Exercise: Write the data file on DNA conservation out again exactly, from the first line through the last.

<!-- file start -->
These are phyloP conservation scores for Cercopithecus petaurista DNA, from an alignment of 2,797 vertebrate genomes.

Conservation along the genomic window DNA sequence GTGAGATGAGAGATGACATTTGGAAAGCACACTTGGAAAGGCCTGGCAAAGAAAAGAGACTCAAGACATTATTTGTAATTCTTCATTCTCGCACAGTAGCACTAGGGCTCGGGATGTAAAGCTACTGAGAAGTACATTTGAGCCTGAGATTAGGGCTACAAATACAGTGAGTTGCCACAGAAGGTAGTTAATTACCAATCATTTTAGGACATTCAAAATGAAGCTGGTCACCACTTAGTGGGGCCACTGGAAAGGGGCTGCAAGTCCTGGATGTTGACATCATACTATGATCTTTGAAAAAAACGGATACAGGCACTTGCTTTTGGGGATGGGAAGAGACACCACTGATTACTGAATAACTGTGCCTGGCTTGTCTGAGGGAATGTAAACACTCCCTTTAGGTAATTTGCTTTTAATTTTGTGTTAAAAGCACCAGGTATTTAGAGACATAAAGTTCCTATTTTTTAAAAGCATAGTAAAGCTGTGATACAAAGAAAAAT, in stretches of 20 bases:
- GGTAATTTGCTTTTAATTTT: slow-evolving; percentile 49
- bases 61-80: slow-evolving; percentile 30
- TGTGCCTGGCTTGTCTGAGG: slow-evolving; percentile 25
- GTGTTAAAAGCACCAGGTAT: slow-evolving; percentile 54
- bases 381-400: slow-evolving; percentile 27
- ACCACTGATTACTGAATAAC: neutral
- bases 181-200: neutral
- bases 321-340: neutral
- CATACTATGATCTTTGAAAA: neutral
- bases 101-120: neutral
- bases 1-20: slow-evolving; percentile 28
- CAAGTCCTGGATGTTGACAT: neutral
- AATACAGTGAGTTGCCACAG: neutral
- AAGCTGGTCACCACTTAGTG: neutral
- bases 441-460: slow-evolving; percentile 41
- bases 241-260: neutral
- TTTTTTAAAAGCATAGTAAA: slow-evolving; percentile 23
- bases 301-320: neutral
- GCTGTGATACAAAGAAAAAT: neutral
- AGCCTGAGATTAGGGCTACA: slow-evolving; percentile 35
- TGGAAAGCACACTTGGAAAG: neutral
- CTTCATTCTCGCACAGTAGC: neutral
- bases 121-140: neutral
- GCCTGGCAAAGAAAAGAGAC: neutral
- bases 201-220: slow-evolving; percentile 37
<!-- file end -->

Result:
These are phyloP conservation scores for Cercopithecus petaurista DNA, from an alignment of 2,797 vertebrate genomes.

Conservation along the genomic window DNA sequence GTGAGATGAGAGATGACATTTGGAAAGCACACTTGGAAAGGCCTGGCAAAGAAAAGAGACTCAAGACATTATTTGTAATTCTTCATTCTCGCACAGTAGCACTAGGGCTCGGGATGTAAAGCTACTGAGAAGTACATTTGAGCCTGAGATTAGGGCTACAAATACAGTGAGTTGCCACAGAAGGTAGTTAATTACCAATCATTTTAGGACATTCAAAATGAAGCTGGTCACCACTTAGTGGGGCCACTGGAAAGGGGCTGCAAGTCCTGGATGTTGACATCATACTATGATCTTTGAAAAAAACGGATACAGGCACTTGCTTTTGGGGATGGGAAGAGACACCACTGATTACTGAATAACTGTGCCTGGCTTGTCTGAGGGAATGTAAACACTCCCTTTAGGTAATTTGCTTTTAATTTTGTGTTAAAAGCACCAGGTATTTAGAGACATAAAGTTCCTATTTTTTAAAAGCATAGTAAAGCTGTGATACAAAGAAAAAT, in stretches of 20 bases:
- GGTAATTTGCTTTTAATTTT: slow-evolving; percentile 49
- bases 61-80: slow-evolving; percentile 30
- TGTGCCTGGCTTGTCTGAGG: slow-evolving; percentile 25
- GTGTTAAAAGCACCAGGTAT: slow-evolving; percentile 54
- bases 381-400: slow-evolving; percentile 27
- ACCACTGATTACTGAATAAC: neutral
- bases 181-200: neutral
- bases 321-340: neutral
- CATACTATGATCTTTGAAAA: neutral
- bases 101-120: neutral
- bases 1-20: slow-evolving; percentile 28
- CAAGTCCTGGATGTTGACAT: neutral
- AATACAGTGAGTTGCCACAG: neutral
- AAGCTGGTCACCACTTAGTG: neutral
- bases 441-460: slow-evolving; percentile 41
- bases 241-260: neutral
- TTTTTTAAAAGCATAGTAAA: slow-evolving; percentile 23
- bases 301-320: neutral
- GCTGTGATACAAAGAAAAAT: neutral
- AGCCTGAGATTAGGGCTACA: slow-evolving; percentile 35
- TGGAAAGCACACTTGGAAAG: neutral
- CTTCATTCTCGCACAGTAGC: neutral
- bases 121-140: neutral
- GCCTGGCAAAGAAAAGAGAC: neutral
- bases 201-220: slow-evolving; percentile 37